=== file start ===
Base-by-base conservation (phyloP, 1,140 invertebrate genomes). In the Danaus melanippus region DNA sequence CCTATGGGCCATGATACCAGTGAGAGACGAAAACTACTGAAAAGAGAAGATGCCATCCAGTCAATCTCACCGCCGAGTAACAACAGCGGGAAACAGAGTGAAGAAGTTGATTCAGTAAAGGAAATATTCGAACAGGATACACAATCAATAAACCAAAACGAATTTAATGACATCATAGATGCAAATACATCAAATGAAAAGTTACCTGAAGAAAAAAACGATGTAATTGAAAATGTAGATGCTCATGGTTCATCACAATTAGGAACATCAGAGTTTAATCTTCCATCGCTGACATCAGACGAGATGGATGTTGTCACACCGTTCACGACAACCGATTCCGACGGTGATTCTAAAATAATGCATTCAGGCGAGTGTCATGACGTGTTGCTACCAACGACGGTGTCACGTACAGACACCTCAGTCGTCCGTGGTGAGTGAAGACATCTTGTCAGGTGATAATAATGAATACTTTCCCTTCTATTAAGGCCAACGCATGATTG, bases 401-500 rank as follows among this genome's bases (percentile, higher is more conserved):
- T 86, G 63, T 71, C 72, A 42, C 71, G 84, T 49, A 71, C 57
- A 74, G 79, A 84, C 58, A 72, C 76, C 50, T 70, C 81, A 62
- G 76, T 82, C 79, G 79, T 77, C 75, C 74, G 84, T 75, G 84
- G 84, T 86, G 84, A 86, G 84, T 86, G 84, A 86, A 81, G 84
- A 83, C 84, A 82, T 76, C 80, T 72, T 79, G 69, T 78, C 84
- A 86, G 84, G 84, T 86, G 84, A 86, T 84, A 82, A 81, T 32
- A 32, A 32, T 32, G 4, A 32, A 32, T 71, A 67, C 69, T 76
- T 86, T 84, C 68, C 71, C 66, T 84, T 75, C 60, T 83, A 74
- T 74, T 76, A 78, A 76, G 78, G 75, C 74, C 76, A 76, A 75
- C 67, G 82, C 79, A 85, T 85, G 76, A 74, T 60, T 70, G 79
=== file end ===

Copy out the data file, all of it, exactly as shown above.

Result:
Base-by-base conservation (phyloP, 1,140 invertebrate genomes). In the Danaus melanippus region DNA sequence CCTATGGGCCATGATACCAGTGAGAGACGAAAACTACTGAAAAGAGAAGATGCCATCCAGTCAATCTCACCGCCGAGTAACAACAGCGGGAAACAGAGTGAAGAAGTTGATTCAGTAAAGGAAATATTCGAACAGGATACACAATCAATAAACCAAAACGAATTTAATGACATCATAGATGCAAATACATCAAATGAAAAGTTACCTGAAGAAAAAAACGATGTAATTGAAAATGTAGATGCTCATGGTTCATCACAATTAGGAACATCAGAGTTTAATCTTCCATCGCTGACATCAGACGAGATGGATGTTGTCACACCGTTCACGACAACCGATTCCGACGGTGATTCTAAAATAATGCATTCAGGCGAGTGTCATGACGTGTTGCTACCAACGACGGTGTCACGTACAGACACCTCAGTCGTCCGTGGTGAGTGAAGACATCTTGTCAGGTGATAATAATGAATACTTTCCCTTCTATTAAGGCCAACGCATGATTG, bases 401-500 rank as follows among this genome's bases (percentile, higher is more conserved):
- T 86, G 63, T 71, C 72, A 42, C 71, G 84, T 49, A 71, C 57
- A 74, G 79, A 84, C 58, A 72, C 76, C 50, T 70, C 81, A 62
- G 76, T 82, C 79, G 79, T 77, C 75, C 74, G 84, T 75, G 84
- G 84, T 86, G 84, A 86, G 84, T 86, G 84, A 86, A 81, G 84
- A 83, C 84, A 82, T 76, C 80, T 72, T 79, G 69, T 78, C 84
- A 86, G 84, G 84, T 86, G 84, A 86, T 84, A 82, A 81, T 32
- A 32, A 32, T 32, G 4, A 32, A 32, T 71, A 67, C 69, T 76
- T 86, T 84, C 68, C 71, C 66, T 84, T 75, C 60, T 83, A 74
- T 74, T 76, A 78, A 76, G 78, G 75, C 74, C 76, A 76, A 75
- C 67, G 82, C 79, A 85, T 85, G 76, A 74, T 60, T 70, G 79